My TV Childhood: Channel 9 (WGN)
When I would make my way around the analog dial as a kid, the first three channels I’d hit were the big three networks: 2 (CBS), 5 (NBC) and 7 (ABC). If nothing there caught my fancy, I’d enter the mysterious world beyond network television–the uncharted territory of… local channels. And no channel got much more local than Chicago’s Very Own, channel 9 (WGN).
Even though it was one of the original “superstations” broadcast to cable subscribers nationwide, WGN was unmistakably a Chicago brand through and through. The call letters drew inspiration from the Chicago Tribune, aka the World’s Greatest Newspaper, whose then parent company, Tribune Media, also owns WGN–for now, at least. (The newspaper today falls under a spinoff company called tronc; it’s all sort of a mess.)
But as WGN falls prey to the current trends and tragedies of modern media, the brand for me will always be a gateway into the past, a fulcrum of my nostalgia not just for how I was introduced to television, but to the city of Chicago itself.
Looking back, I can trace many milestones of my pop culture perspective to shows and moments that ran on channel 9.
The Bozo Show
For the children of Chicagoland, being in the audience for a taping of The Bozo Show was the grade school equivalent of getting tickets to Saturday Night Live. The wait list for The Bozo Show was eight years long. Eight years! The demand was so high that when a couple learned they were expecting a baby, their first step wasn’t to create a registry, but to send away for tickets to The Bozo Show.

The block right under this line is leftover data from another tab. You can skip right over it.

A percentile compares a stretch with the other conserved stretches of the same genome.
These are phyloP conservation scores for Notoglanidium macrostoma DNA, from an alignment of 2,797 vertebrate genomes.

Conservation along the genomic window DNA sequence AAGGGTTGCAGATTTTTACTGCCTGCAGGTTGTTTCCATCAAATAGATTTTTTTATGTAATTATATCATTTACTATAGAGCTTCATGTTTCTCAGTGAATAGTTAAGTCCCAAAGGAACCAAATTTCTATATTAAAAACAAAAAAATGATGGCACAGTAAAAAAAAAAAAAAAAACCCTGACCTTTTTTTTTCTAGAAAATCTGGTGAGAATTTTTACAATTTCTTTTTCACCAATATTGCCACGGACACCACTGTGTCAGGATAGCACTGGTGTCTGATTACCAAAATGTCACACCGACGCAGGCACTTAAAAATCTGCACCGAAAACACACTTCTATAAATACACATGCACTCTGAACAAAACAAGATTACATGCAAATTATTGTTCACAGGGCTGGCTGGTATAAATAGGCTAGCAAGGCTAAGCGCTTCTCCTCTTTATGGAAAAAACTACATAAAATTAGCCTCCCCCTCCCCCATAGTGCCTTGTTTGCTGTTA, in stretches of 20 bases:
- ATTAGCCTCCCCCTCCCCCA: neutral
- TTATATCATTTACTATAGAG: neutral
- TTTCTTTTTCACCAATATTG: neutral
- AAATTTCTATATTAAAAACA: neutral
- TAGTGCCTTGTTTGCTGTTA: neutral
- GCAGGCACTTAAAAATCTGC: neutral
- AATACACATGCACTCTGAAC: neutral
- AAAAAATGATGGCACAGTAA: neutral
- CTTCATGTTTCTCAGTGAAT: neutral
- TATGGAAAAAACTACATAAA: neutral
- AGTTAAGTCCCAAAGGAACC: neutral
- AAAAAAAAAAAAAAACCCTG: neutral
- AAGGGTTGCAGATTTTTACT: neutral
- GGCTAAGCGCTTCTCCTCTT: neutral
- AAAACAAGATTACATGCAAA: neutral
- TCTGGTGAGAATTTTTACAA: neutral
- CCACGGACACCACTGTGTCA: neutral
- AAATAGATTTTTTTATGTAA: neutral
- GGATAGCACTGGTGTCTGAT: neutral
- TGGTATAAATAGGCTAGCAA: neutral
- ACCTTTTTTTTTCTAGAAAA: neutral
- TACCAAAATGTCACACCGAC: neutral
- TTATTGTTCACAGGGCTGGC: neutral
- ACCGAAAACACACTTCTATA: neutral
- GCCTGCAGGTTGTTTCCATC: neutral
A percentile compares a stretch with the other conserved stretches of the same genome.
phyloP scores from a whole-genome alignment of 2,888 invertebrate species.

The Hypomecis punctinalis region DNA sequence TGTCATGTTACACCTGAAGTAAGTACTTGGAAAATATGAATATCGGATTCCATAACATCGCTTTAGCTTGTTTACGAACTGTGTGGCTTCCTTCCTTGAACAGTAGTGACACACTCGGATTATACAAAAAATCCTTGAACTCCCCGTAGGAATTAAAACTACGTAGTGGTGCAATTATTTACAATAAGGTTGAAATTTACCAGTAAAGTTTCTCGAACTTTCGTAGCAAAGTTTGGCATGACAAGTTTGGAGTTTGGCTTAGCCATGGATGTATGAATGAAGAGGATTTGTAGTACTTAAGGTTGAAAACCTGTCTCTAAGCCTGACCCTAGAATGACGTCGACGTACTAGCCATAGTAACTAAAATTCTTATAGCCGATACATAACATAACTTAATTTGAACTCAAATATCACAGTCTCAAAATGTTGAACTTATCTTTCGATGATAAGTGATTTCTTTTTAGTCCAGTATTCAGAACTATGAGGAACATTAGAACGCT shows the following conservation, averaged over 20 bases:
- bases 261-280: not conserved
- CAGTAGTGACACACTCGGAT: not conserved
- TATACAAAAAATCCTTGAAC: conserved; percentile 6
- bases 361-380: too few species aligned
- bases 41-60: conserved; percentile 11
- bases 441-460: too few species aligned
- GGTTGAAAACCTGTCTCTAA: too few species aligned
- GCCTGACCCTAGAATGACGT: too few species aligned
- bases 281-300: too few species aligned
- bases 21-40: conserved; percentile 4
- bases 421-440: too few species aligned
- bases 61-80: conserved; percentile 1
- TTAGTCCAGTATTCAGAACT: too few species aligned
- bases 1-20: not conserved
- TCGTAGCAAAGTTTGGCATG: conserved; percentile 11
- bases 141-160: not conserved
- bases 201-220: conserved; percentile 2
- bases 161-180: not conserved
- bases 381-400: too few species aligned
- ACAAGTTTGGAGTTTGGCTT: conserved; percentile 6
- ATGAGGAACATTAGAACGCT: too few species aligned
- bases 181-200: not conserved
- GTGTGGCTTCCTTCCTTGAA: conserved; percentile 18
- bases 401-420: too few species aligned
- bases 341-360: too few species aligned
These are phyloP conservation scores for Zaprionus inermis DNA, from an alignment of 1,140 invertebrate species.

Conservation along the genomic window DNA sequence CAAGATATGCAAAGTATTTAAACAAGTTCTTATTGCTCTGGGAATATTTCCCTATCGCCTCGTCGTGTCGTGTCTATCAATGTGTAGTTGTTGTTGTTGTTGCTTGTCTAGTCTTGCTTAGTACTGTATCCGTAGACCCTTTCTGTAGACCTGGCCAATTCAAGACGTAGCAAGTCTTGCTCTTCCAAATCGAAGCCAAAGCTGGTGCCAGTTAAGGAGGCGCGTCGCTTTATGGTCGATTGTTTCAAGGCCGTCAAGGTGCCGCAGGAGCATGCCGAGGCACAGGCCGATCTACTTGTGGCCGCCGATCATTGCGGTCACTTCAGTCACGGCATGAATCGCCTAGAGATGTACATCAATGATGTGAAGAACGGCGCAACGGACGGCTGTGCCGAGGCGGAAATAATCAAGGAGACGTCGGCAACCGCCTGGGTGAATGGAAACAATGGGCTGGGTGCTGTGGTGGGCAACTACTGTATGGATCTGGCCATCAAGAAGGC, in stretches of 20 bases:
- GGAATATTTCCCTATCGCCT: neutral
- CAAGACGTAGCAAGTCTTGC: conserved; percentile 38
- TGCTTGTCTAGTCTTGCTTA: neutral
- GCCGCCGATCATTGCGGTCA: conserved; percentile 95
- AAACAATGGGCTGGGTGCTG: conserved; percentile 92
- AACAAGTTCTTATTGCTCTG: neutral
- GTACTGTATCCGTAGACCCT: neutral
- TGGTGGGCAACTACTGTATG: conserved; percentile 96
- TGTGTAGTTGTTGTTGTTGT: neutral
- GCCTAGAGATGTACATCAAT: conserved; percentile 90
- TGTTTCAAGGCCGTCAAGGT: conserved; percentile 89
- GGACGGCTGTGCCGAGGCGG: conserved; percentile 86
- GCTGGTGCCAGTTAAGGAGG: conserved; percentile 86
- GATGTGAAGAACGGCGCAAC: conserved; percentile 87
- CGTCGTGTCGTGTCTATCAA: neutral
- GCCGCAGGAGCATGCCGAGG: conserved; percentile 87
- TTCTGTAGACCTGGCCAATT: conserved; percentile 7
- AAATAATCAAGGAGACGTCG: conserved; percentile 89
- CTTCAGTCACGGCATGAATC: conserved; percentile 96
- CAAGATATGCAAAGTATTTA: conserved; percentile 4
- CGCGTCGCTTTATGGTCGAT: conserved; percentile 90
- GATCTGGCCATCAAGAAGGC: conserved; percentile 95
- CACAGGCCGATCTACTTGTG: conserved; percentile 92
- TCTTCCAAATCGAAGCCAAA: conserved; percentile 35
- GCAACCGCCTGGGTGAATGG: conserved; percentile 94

My grandmother had done just that when my mom was pregnant with me, and a few years later, her foresight paid off. We would always watch The Bozo Show before school while we ate breakfast, eagerly awaiting the day we’d be in that audience, and now the day had arrived. We were going to The Bozo Show! I think I was around 7, which would put my brother around 3. My mom drove us into the city to the WGN studio, which was probably even smaller and cheaper than I remember.
I do vividly recall my mom commenting on how funny it was to see the actor who played Bozo, Bob Bell, smoking a cigarette in full costume during commercial breaks. (The voice of Krusty the Clown, by Chicago native Dan Castellaneta, was based on Bell.)
We sat on wooden bleachers and hoped we’d get picked to play the show’s highlight segment, the Grand Prize Game. It’s funny to think back on how legitimately thrilling it was to watch 6-year-olds throw Ping-Pong balls into buckets. But it was all in the hopes of winning childhood’s version of “The Price Is Right” pulling the curtain back on a new car. If you hit bucket number 6, you would win… A NEW BIKE!
Nobody won the grand prize that day, and the rest of the show was largely forgettable. But that didn’t dampen the excitement that we had been there live, which also meant WE WERE GOING TO BE ON TV. They told the parents what date the show would air, and we started counting down. Because the studio was so tiny, we knew we got on camera at some point.
The morning arrived. The show started. We didn’t see ourselves, so we kept watching. Then the Grand Prize game started. Wait, these aren’t the same kids. Then one of the contestants won the bike. Our kid didn’t win the bike.
This wasn’t our show.
Did we have the date wrong? Maybe? My mom called the station.
She hung up furious. They told her there was a mix-up at the station, and our episode got taped over. Which meant it was gone. Forever.